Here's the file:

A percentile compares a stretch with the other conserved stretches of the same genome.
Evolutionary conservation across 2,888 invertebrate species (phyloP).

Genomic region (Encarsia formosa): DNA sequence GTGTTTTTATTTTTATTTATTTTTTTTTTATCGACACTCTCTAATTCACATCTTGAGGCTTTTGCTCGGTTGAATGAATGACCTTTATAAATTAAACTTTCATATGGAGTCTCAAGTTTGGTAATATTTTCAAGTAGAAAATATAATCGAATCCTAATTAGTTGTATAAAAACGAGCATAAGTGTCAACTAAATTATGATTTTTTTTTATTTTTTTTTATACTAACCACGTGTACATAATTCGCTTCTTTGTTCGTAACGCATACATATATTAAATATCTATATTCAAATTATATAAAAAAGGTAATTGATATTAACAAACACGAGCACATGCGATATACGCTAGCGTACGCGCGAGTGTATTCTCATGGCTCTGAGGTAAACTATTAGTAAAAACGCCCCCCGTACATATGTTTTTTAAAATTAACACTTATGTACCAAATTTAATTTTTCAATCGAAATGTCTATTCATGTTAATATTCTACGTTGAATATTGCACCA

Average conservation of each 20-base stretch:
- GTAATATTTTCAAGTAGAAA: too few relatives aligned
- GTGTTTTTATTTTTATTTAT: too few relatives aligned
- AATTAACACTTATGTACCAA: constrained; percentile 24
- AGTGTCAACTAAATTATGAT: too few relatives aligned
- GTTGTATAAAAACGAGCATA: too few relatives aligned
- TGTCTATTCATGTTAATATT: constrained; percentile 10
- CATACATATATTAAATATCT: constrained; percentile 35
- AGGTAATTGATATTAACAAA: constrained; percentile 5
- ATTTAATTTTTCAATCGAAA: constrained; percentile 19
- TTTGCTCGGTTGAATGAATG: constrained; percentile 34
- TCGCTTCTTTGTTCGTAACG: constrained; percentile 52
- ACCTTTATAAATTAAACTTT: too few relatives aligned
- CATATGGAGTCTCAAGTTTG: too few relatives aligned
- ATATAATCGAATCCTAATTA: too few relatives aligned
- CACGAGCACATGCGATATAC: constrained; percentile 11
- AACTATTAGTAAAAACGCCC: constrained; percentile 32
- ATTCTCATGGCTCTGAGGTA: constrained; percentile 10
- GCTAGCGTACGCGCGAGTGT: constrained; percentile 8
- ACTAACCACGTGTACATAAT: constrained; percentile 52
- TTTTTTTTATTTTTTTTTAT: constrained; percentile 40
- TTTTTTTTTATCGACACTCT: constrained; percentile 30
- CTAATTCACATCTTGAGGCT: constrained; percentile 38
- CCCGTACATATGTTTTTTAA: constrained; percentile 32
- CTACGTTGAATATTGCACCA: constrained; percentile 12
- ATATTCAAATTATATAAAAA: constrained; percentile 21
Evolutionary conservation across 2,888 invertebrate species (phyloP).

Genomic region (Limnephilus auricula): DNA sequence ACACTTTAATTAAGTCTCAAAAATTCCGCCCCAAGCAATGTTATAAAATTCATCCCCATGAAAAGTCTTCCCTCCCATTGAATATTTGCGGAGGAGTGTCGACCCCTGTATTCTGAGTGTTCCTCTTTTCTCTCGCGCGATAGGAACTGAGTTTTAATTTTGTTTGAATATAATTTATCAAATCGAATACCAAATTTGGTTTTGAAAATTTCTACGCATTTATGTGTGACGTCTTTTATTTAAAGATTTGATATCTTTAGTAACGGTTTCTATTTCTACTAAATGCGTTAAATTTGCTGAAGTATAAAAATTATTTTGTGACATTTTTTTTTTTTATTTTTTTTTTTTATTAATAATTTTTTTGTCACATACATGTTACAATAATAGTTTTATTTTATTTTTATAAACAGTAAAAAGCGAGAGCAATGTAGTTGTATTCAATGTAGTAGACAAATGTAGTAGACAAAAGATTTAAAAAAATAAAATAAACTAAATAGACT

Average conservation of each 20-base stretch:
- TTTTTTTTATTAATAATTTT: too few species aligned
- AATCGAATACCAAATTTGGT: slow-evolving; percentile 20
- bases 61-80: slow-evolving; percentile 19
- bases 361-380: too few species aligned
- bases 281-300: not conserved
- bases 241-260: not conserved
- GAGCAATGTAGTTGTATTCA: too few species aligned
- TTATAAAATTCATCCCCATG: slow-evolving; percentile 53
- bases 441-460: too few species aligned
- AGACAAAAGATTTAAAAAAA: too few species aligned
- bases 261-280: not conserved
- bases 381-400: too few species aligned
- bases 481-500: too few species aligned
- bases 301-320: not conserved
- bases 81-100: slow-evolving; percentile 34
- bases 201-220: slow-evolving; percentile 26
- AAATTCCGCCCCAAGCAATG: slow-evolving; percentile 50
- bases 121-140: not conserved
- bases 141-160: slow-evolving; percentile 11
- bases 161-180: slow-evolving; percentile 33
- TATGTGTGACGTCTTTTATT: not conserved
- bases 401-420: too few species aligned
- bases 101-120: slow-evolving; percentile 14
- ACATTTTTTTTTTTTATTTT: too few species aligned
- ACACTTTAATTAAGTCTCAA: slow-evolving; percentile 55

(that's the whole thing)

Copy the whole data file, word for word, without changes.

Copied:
A percentile compares a stretch with the other conserved stretches of the same genome.
Evolutionary conservation across 2,888 invertebrate species (phyloP).

Genomic region (Encarsia formosa): DNA sequence GTGTTTTTATTTTTATTTATTTTTTTTTTATCGACACTCTCTAATTCACATCTTGAGGCTTTTGCTCGGTTGAATGAATGACCTTTATAAATTAAACTTTCATATGGAGTCTCAAGTTTGGTAATATTTTCAAGTAGAAAATATAATCGAATCCTAATTAGTTGTATAAAAACGAGCATAAGTGTCAACTAAATTATGATTTTTTTTTATTTTTTTTTATACTAACCACGTGTACATAATTCGCTTCTTTGTTCGTAACGCATACATATATTAAATATCTATATTCAAATTATATAAAAAAGGTAATTGATATTAACAAACACGAGCACATGCGATATACGCTAGCGTACGCGCGAGTGTATTCTCATGGCTCTGAGGTAAACTATTAGTAAAAACGCCCCCCGTACATATGTTTTTTAAAATTAACACTTATGTACCAAATTTAATTTTTCAATCGAAATGTCTATTCATGTTAATATTCTACGTTGAATATTGCACCA

Average conservation of each 20-base stretch:
- GTAATATTTTCAAGTAGAAA: too few relatives aligned
- GTGTTTTTATTTTTATTTAT: too few relatives aligned
- AATTAACACTTATGTACCAA: constrained; percentile 24
- AGTGTCAACTAAATTATGAT: too few relatives aligned
- GTTGTATAAAAACGAGCATA: too few relatives aligned
- TGTCTATTCATGTTAATATT: constrained; percentile 10
- CATACATATATTAAATATCT: constrained; percentile 35
- AGGTAATTGATATTAACAAA: constrained; percentile 5
- ATTTAATTTTTCAATCGAAA: constrained; percentile 19
- TTTGCTCGGTTGAATGAATG: constrained; percentile 34
- TCGCTTCTTTGTTCGTAACG: constrained; percentile 52
- ACCTTTATAAATTAAACTTT: too few relatives aligned
- CATATGGAGTCTCAAGTTTG: too few relatives aligned
- ATATAATCGAATCCTAATTA: too few relatives aligned
- CACGAGCACATGCGATATAC: constrained; percentile 11
- AACTATTAGTAAAAACGCCC: constrained; percentile 32
- ATTCTCATGGCTCTGAGGTA: constrained; percentile 10
- GCTAGCGTACGCGCGAGTGT: constrained; percentile 8
- ACTAACCACGTGTACATAAT: constrained; percentile 52
- TTTTTTTTATTTTTTTTTAT: constrained; percentile 40
- TTTTTTTTTATCGACACTCT: constrained; percentile 30
- CTAATTCACATCTTGAGGCT: constrained; percentile 38
- CCCGTACATATGTTTTTTAA: constrained; percentile 32
- CTACGTTGAATATTGCACCA: constrained; percentile 12
- ATATTCAAATTATATAAAAA: constrained; percentile 21
Evolutionary conservation across 2,888 invertebrate species (phyloP).

Genomic region (Limnephilus auricula): DNA sequence ACACTTTAATTAAGTCTCAAAAATTCCGCCCCAAGCAATGTTATAAAATTCATCCCCATGAAAAGTCTTCCCTCCCATTGAATATTTGCGGAGGAGTGTCGACCCCTGTATTCTGAGTGTTCCTCTTTTCTCTCGCGCGATAGGAACTGAGTTTTAATTTTGTTTGAATATAATTTATCAAATCGAATACCAAATTTGGTTTTGAAAATTTCTACGCATTTATGTGTGACGTCTTTTATTTAAAGATTTGATATCTTTAGTAACGGTTTCTATTTCTACTAAATGCGTTAAATTTGCTGAAGTATAAAAATTATTTTGTGACATTTTTTTTTTTTATTTTTTTTTTTTATTAATAATTTTTTTGTCACATACATGTTACAATAATAGTTTTATTTTATTTTTATAAACAGTAAAAAGCGAGAGCAATGTAGTTGTATTCAATGTAGTAGACAAATGTAGTAGACAAAAGATTTAAAAAAATAAAATAAACTAAATAGACT

Average conservation of each 20-base stretch:
- TTTTTTTTATTAATAATTTT: too few species aligned
- AATCGAATACCAAATTTGGT: slow-evolving; percentile 20
- bases 61-80: slow-evolving; percentile 19
- bases 361-380: too few species aligned
- bases 281-300: not conserved
- bases 241-260: not conserved
- GAGCAATGTAGTTGTATTCA: too few species aligned
- TTATAAAATTCATCCCCATG: slow-evolving; percentile 53
- bases 441-460: too few species aligned
- AGACAAAAGATTTAAAAAAA: too few species aligned
- bases 261-280: not conserved
- bases 381-400: too few species aligned
- bases 481-500: too few species aligned
- bases 301-320: not conserved
- bases 81-100: slow-evolving; percentile 34
- bases 201-220: slow-evolving; percentile 26
- AAATTCCGCCCCAAGCAATG: slow-evolving; percentile 50
- bases 121-140: not conserved
- bases 141-160: slow-evolving; percentile 11
- bases 161-180: slow-evolving; percentile 33
- TATGTGTGACGTCTTTTATT: not conserved
- bases 401-420: too few species aligned
- bases 101-120: slow-evolving; percentile 14
- ACATTTTTTTTTTTTATTTT: too few species aligned
- ACACTTTAATTAAGTCTCAA: slow-evolving; percentile 55